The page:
The Republic by Plato.

For most of 2017 I've been struggling my way through the 4th Century B.C. for my Ancient Greek and Roman Challenge. My aim, for this year, was to finish the 4th Century B.C. - 2nd Century B.C. section, and my fear was the philosophies and histories of the 4th Century B.C., comprising mainly of Aristotle, Plato, and Xenophon. With Plato's Republic, I've now finished that part and am looking forward to starting the 1st Century B.C. next year!

Now, Plato. Given that when I've been reviewing these books I've made it clear that I find philosophies very difficult, so it's no surprise when I begin by saying that Plato's Republic (Πολιτεία) is very difficult. Writing about it is even harder, but I'll do my best.

It was written around 380 B.C., and it is not only one of his most famous works but also one of the most influential books ever written. It's divided into ten books, which I'll try to summarise in the briefest possible way:

Book I

Plato begins by setting the scene: Socrates is visiting Piraeus with Glaucon and they meet Cephalus, Polemarchus, and Thrasymachus. The question “What is justice?” is asked. Each offers their definition, speaking, for example, on honesty, legality, even retribution, and each definition is refuted. Then the value of justice is questioned, though it is concluded that to be injustice is to be unwise, and wisdom is a virtue.

Book II

The discussion then turns to desire, and why we may desire things: 1) for their consequences (medicine, for example), 2) for the happiness it may bring, and 3) a combination of these two things. Justice belongs to the third category. It rises, they argue, from fear of injustice, which protects not only the victims of injustice but also the would-be perpetrators. Even so, Glaucon says (although not in these words) that crime does pay, however Adeimantus disagrees, arguing practising justice has rewards in not only this life but the next. It is not merely a social contract as others have argued.

Book III

The idea of heroes is then discussed, and how heroes in stories promotes a fearlessness of death. Art, it is argued, should promote virtue. On the subject of education, Socrates speaks of the correct love between men and boys, and how it should not be erotic, but pure. As Aristotle argued in Politics, education should be carefully balanced between art and humanities, and physical education. Medical training should be geared towards that which is curable: those who are incurable should be allowed to die naturally without intervention. Wisdom, courage, justice and temperance must be taught to both sexes, and all is to be shared: prohibition of private property, for example is an ideal. For this and other reasons I can't say I was wildly enthusiastic about Book III.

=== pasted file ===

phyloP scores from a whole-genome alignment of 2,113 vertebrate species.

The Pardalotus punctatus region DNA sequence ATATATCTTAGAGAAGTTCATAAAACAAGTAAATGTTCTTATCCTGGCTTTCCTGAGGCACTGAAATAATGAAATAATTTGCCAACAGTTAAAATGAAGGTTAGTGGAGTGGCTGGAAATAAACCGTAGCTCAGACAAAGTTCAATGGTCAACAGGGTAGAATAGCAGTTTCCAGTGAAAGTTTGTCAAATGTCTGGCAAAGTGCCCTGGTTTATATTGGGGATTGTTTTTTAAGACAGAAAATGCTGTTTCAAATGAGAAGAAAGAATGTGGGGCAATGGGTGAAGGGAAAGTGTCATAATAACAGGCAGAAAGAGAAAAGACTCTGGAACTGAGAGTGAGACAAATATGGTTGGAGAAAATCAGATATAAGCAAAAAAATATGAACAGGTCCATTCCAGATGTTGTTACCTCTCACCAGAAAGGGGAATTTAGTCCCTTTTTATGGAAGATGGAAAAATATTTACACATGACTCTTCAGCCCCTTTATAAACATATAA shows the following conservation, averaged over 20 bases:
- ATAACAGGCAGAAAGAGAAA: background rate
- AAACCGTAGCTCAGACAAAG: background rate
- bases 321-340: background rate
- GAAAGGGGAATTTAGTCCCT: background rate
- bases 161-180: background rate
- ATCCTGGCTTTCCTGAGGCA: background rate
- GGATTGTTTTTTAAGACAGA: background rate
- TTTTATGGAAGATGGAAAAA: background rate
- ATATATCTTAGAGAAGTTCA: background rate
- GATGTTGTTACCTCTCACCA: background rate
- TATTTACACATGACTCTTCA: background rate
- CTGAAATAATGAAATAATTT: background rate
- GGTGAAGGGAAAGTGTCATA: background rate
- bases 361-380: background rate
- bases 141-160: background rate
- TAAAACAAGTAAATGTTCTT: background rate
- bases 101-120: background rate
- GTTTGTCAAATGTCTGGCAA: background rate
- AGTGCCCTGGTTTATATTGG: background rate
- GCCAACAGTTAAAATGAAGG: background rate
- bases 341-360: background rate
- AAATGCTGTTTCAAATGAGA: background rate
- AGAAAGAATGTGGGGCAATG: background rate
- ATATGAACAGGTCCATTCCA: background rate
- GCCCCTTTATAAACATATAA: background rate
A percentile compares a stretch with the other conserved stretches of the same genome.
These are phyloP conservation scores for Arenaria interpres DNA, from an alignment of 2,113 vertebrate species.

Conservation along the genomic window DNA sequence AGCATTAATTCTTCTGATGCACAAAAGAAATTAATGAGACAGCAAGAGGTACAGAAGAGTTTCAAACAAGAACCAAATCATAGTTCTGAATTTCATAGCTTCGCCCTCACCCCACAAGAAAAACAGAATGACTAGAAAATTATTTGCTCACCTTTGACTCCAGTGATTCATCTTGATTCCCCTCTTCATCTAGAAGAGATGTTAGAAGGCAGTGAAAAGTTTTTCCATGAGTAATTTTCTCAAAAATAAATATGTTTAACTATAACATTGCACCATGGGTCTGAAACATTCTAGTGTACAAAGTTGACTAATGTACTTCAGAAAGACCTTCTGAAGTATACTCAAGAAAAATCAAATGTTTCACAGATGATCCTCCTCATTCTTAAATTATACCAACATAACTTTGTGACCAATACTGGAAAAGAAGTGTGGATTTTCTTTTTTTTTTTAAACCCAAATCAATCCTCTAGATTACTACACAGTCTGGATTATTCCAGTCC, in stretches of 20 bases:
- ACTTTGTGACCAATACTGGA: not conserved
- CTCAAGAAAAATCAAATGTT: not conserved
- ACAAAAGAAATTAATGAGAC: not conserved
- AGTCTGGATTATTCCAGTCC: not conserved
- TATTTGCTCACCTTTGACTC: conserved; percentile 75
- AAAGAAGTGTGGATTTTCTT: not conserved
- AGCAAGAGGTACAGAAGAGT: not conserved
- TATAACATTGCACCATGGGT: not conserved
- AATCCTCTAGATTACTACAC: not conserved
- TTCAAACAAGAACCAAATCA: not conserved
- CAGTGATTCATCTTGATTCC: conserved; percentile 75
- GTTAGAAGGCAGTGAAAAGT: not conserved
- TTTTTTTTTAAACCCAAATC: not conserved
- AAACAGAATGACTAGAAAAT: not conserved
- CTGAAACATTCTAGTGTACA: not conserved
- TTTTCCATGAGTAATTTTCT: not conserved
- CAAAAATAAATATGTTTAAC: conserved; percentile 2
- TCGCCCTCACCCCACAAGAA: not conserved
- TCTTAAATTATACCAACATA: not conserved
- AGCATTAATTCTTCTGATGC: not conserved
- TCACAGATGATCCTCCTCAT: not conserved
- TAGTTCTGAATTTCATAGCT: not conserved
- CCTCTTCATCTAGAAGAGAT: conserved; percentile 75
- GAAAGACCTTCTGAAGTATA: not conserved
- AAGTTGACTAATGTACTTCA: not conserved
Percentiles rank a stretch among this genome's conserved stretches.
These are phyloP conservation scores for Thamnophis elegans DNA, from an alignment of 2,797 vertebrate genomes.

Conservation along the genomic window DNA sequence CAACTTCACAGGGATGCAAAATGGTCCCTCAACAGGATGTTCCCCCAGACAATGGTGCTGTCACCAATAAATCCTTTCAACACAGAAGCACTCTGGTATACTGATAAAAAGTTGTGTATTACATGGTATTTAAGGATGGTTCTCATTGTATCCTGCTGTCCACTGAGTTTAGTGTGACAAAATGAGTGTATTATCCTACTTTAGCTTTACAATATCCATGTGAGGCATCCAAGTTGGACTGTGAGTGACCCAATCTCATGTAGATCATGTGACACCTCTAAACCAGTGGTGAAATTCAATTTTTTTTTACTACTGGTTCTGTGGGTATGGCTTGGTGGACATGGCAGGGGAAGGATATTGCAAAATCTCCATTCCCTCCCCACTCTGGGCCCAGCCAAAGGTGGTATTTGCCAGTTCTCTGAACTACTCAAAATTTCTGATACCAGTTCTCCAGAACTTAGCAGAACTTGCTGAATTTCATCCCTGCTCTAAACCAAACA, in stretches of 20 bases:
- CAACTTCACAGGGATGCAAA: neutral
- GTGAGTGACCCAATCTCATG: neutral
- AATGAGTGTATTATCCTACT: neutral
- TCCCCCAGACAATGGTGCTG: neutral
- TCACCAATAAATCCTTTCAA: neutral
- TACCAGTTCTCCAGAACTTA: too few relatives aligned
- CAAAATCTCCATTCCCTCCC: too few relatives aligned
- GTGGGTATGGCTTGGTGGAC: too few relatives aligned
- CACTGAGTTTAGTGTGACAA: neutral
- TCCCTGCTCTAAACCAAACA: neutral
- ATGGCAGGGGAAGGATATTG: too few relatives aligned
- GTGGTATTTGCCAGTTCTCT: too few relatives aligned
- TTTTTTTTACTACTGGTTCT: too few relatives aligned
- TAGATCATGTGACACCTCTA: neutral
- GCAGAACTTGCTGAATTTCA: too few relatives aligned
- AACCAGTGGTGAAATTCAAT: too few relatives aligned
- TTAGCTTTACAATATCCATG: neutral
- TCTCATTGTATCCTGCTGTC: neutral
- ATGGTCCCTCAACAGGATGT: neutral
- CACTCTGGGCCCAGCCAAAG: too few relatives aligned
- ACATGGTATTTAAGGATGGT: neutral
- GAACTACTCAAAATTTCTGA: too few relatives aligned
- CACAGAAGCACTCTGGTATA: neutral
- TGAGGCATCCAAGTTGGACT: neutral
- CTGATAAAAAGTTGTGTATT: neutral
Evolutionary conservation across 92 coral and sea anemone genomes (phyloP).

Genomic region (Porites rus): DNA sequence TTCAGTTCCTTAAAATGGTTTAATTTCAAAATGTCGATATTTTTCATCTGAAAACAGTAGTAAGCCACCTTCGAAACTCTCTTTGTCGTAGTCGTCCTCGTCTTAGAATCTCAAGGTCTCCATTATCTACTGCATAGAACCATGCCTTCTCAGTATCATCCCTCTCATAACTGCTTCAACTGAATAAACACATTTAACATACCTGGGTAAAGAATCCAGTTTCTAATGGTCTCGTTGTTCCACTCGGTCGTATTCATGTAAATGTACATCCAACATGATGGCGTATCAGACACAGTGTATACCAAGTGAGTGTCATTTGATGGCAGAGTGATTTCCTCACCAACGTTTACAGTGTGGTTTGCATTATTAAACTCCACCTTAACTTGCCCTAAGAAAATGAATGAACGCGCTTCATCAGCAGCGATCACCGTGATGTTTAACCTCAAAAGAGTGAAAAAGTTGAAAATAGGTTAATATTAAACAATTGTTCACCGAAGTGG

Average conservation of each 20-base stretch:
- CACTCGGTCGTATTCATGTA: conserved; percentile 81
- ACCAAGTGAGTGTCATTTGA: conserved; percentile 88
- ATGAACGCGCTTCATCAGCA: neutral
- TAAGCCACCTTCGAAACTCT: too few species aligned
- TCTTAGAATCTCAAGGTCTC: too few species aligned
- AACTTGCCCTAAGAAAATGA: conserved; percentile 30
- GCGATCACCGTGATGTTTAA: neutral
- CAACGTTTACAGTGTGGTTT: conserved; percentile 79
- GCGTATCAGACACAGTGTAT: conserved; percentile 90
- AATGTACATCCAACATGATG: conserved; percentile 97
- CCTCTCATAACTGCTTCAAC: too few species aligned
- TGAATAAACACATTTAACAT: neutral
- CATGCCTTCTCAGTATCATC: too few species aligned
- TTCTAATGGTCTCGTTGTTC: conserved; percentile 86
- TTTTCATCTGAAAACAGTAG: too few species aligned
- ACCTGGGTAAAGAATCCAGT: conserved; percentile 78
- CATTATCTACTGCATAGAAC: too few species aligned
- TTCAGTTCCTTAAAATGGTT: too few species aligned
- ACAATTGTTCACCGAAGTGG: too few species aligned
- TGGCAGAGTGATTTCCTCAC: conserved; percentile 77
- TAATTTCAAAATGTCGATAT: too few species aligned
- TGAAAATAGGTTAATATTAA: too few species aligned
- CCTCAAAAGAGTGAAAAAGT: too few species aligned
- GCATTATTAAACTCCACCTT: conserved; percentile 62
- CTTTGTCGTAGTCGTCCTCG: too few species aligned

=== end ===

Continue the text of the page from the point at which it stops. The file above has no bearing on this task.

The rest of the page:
Book IV

Moving on, the group discuss rulership and the happiness of the state. They talk of a moneyless state, which would prevent excess of both wealth and poverty, the size of the state (arguing that it should not be allowed to be too big), and more on shared education. The four most important virtues of the city is, again, wisdom, courage, moderation, and justice, and the four are essential to each other. Each person will have their role within this state and be able and allowed to fulfil it: this is justice, and it is reflected in the soul

Book V

The 'communist' theme is continued in the first part of Book V with Socrates arguing that children and indeed spouses should be shared. Furthermore women should be allowed to take on the same roles as men and enjoy the same education (though Plato still believed in the superiority of the male gender). The discussion then increases in its authoritarian theme: sex may only take place at certain times of the year during designated festivals and if it does not the possible offspring should be killed. Furthermore children need not and should not know their biological parents. Finally, Socrates envisages a philosopher-king.

Book VI

This idea of a 'philosopher-king' is continued with the virtues, or lack of in some of the group's opinion, of philosophers discussed. Socrates speaks of the "true" philosopher-king (this idea of the "true" is another thing that slightly alarmed me reading The Republic) as one who embodies the ideals of wisdom, courage, moderation, and justice, and who has been properly educated.

Book VII